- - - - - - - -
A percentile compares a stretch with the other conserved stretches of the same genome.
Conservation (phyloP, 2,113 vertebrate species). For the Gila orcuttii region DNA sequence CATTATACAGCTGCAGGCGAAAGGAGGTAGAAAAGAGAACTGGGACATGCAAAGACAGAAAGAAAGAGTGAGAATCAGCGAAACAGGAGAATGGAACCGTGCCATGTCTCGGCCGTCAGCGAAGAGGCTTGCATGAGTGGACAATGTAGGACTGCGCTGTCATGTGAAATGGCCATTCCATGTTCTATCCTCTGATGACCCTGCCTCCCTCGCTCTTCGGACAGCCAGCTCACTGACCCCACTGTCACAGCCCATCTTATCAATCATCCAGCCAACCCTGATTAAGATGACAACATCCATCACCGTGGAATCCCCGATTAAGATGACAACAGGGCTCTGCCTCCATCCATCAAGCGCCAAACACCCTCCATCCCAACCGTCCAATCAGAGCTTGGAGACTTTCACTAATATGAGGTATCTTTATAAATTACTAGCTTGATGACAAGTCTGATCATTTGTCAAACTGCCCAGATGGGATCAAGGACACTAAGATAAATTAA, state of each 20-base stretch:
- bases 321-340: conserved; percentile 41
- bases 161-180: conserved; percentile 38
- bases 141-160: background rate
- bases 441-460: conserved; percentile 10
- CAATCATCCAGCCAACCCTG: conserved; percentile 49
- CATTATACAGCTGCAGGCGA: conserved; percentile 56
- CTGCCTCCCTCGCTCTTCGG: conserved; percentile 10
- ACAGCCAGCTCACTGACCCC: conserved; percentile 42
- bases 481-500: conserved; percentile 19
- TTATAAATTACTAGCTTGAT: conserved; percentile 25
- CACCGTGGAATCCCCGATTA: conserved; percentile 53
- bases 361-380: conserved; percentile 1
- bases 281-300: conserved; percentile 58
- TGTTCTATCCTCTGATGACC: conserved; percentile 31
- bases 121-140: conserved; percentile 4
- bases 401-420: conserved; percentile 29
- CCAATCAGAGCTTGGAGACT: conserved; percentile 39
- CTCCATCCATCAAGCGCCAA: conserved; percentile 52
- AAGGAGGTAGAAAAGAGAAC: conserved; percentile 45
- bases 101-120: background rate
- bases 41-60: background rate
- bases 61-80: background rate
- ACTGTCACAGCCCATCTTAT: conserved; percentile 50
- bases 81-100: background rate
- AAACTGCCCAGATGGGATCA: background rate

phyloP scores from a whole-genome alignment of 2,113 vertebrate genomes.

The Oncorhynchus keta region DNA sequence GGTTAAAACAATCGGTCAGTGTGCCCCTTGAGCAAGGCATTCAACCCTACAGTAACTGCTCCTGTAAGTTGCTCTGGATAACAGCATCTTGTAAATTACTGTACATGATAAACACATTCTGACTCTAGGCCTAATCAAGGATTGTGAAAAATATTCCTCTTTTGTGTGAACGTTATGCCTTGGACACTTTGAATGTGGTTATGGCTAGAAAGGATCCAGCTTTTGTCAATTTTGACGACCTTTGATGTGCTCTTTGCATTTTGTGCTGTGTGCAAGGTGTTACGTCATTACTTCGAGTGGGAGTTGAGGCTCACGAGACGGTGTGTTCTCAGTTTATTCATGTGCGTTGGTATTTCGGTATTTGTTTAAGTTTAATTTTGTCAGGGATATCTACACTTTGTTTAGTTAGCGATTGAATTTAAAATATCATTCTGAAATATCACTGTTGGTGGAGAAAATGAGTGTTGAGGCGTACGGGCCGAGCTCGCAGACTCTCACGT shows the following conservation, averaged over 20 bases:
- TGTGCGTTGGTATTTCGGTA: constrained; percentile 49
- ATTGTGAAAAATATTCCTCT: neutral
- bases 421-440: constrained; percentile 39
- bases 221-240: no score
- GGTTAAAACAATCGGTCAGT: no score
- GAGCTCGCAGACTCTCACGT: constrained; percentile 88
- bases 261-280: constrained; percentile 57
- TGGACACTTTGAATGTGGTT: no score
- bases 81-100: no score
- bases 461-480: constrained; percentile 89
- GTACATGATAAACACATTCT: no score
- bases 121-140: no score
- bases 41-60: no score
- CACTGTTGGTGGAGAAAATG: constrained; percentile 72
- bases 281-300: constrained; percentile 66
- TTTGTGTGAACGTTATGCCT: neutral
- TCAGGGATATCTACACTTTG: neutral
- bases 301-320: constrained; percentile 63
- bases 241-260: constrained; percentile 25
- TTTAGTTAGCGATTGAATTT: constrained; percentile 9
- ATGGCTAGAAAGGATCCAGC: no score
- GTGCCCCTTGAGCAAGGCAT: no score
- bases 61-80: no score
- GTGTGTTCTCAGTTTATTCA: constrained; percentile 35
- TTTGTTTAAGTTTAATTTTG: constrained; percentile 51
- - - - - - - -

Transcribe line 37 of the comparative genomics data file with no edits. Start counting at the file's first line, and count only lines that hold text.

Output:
- TGGACACTTTGAATGTGGTT: no score